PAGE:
In 2011, a British Medical Journal meta-analysis sounded the alarm that “Risks outweigh benefits for calcium supplements.” The study indicates that calcium supplements do more harm than good. They cause more cardiovascular events than the number of fractures they prevent.
The seven authors of the study expressed concern that with so many people taking calcium supplements, “Even a small increase in incidence of cardiovascular disease could translate into a large burden of disease in the population.” They even go so far as to “suggest that a reassessment of the role of calcium supplements in the prevention and treatment of osteoporosis is warranted.
The effectiveness and benefits of calcium in preventing and treating osteoporosis are enormously impaired in the absence of adequate levels of magnesium. Magnesium keeps calcium dissolved in the blood. Too much calcium along with too little magnesium can cause some forms of arthritis, kidney stones, osteoporosis and calcification of the arteries, leading to heart attack and cardiovascular disease.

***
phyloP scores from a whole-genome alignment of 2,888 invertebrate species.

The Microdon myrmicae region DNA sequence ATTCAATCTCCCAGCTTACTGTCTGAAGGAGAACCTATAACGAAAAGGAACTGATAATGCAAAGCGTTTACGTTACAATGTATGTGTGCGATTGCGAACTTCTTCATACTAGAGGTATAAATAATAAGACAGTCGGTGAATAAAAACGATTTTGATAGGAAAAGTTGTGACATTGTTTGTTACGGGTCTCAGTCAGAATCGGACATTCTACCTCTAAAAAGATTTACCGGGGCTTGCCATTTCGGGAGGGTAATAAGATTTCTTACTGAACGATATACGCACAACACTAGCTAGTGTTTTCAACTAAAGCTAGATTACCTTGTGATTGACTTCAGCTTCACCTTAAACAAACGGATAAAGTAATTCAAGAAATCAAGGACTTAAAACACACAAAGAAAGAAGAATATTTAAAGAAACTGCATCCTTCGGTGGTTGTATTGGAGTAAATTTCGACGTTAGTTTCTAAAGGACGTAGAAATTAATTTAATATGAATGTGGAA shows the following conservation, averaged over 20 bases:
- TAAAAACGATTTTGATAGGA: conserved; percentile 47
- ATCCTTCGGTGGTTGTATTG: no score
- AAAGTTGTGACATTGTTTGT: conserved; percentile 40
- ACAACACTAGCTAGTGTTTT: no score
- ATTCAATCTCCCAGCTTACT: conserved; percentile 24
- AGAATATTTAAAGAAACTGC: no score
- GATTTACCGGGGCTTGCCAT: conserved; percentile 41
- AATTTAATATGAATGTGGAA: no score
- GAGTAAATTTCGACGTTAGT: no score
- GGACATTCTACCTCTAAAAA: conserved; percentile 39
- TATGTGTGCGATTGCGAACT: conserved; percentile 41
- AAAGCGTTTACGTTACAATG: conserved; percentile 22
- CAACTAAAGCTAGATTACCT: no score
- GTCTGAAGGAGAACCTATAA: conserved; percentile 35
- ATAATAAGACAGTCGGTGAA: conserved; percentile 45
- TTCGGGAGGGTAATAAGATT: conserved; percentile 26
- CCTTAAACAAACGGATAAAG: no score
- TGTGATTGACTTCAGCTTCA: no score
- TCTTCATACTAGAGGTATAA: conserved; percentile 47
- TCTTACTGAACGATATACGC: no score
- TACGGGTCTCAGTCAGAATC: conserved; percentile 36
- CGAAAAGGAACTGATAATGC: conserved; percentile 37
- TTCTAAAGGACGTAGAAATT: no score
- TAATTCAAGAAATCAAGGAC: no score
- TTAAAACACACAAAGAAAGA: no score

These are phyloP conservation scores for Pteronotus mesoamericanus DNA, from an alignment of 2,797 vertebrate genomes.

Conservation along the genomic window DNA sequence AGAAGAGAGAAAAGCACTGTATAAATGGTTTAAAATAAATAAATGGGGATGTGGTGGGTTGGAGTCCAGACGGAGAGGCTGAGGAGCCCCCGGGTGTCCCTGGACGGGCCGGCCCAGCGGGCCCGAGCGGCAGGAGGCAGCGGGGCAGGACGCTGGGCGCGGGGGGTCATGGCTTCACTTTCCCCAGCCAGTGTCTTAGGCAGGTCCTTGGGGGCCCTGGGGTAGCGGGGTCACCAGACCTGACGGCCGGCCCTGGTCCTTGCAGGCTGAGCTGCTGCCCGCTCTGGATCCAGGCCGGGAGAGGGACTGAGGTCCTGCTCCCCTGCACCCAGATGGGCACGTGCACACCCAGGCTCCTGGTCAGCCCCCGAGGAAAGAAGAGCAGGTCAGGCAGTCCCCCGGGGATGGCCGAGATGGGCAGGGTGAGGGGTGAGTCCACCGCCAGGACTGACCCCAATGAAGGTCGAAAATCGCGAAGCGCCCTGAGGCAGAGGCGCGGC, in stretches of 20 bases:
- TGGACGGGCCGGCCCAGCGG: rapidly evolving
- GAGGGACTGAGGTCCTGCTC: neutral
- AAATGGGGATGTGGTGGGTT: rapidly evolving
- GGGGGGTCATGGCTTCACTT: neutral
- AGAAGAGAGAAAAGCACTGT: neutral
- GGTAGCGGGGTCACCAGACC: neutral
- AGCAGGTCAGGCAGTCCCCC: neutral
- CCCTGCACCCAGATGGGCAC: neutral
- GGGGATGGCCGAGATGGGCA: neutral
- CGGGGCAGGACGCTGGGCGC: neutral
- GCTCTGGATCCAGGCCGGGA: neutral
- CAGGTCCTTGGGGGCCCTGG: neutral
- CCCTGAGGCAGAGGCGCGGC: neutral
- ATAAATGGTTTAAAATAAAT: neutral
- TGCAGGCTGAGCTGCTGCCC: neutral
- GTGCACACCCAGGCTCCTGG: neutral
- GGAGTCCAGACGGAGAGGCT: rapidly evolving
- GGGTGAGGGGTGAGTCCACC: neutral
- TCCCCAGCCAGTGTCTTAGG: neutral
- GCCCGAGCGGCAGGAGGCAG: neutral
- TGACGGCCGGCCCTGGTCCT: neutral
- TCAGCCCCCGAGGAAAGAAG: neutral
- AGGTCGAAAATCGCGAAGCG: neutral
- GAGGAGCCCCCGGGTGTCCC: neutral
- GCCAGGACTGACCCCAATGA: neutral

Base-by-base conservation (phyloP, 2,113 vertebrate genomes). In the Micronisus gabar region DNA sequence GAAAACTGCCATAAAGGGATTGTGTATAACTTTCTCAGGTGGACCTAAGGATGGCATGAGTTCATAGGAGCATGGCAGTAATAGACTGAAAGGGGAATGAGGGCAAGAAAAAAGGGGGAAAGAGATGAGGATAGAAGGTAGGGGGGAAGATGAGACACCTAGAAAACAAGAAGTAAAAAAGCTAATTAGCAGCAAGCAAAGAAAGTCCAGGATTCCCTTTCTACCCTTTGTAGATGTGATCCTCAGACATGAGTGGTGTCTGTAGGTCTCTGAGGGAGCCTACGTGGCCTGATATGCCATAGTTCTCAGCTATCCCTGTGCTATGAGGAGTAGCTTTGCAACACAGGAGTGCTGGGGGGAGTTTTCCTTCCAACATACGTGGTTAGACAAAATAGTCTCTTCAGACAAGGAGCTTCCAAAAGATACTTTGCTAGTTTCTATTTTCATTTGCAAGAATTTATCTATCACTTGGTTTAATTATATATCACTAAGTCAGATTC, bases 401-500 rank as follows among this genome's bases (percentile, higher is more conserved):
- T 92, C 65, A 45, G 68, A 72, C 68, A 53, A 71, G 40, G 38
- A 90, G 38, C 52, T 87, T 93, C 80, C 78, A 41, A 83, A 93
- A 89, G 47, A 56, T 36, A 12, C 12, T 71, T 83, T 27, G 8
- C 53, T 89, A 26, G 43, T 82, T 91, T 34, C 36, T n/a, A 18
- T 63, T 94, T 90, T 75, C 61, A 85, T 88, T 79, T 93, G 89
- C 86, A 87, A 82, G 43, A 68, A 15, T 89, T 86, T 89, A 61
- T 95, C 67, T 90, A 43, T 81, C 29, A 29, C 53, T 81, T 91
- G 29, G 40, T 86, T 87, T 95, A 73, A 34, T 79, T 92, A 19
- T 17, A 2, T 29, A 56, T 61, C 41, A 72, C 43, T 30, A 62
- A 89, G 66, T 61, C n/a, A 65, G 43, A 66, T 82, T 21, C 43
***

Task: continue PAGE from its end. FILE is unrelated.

1. Bolland, MJ, A Grey, A Avenell, GD Gamble, and IR Reid. 2011. “Calcium Supplements with or without Vitamin D and Risk of Cardiovascular Events: Reanalysis of the Women’s Health Initiative Limited Access Dataset and Meta-Analysis.” Epub BMJ (Apr 19): 342:d2040.
2. National Institutes of Health, Office of Dietary Supplements. 2011. Dietary Supplement Fact Sheet: Calcium. “Calcium Intakes and Status.”
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